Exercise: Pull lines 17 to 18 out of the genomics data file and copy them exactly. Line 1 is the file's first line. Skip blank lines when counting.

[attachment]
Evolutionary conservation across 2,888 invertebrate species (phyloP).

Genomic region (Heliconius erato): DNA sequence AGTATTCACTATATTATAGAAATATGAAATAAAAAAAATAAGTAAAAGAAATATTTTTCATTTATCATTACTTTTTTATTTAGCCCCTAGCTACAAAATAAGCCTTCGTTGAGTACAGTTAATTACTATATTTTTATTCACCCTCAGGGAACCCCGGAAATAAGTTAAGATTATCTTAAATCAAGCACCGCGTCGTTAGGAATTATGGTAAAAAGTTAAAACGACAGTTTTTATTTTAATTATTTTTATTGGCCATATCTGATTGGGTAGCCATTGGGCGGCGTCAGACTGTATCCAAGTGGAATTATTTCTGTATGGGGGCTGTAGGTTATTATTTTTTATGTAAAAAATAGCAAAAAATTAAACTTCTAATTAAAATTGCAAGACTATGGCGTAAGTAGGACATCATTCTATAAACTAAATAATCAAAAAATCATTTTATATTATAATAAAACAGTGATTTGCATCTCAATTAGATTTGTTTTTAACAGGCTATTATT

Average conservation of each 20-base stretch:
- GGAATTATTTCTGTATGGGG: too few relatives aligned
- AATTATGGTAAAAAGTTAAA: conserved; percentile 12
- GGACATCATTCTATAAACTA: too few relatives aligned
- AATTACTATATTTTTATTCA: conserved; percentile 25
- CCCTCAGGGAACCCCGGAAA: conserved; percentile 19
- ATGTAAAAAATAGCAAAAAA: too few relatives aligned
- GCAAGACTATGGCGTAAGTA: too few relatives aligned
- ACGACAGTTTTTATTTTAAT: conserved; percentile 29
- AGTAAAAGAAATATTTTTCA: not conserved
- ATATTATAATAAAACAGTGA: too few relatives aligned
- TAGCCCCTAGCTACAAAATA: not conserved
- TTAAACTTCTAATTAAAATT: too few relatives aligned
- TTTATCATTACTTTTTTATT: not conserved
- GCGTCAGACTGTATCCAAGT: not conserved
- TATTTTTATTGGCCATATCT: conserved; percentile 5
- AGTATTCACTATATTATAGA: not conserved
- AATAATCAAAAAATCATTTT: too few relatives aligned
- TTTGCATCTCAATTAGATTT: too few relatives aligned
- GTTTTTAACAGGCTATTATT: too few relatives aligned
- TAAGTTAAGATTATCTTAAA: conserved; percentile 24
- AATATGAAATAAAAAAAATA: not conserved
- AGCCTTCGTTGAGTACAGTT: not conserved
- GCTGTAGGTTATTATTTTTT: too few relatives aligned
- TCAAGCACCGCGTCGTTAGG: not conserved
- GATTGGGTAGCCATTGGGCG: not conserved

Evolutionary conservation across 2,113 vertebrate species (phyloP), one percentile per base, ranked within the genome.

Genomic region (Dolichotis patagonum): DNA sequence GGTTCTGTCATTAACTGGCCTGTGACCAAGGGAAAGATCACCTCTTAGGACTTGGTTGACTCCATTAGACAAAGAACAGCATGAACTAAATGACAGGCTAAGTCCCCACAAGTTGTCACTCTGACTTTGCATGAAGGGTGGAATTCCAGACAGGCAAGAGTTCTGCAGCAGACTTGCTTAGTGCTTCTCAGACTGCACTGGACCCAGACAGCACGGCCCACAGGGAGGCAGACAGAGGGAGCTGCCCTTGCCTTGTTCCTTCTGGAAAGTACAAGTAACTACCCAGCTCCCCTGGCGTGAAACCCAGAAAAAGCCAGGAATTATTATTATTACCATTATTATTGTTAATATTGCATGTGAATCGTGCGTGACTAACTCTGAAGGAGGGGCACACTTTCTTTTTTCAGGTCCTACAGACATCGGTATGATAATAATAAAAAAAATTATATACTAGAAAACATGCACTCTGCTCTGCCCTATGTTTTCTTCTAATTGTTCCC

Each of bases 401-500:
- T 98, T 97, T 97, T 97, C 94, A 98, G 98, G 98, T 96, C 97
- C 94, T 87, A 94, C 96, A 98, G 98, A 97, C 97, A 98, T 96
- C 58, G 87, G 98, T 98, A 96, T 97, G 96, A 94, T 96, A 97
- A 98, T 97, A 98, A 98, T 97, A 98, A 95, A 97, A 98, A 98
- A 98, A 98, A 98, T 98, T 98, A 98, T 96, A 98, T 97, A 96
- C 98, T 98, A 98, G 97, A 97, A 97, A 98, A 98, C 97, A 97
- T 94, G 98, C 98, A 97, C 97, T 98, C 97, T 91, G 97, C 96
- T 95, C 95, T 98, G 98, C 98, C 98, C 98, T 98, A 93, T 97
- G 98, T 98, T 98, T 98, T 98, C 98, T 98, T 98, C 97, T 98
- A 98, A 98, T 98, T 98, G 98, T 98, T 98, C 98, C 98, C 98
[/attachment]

- GCGTCAGACTGTATCCAAGT: not conserved
- TATTTTTATTGGCCATATCT: conserved; percentile 5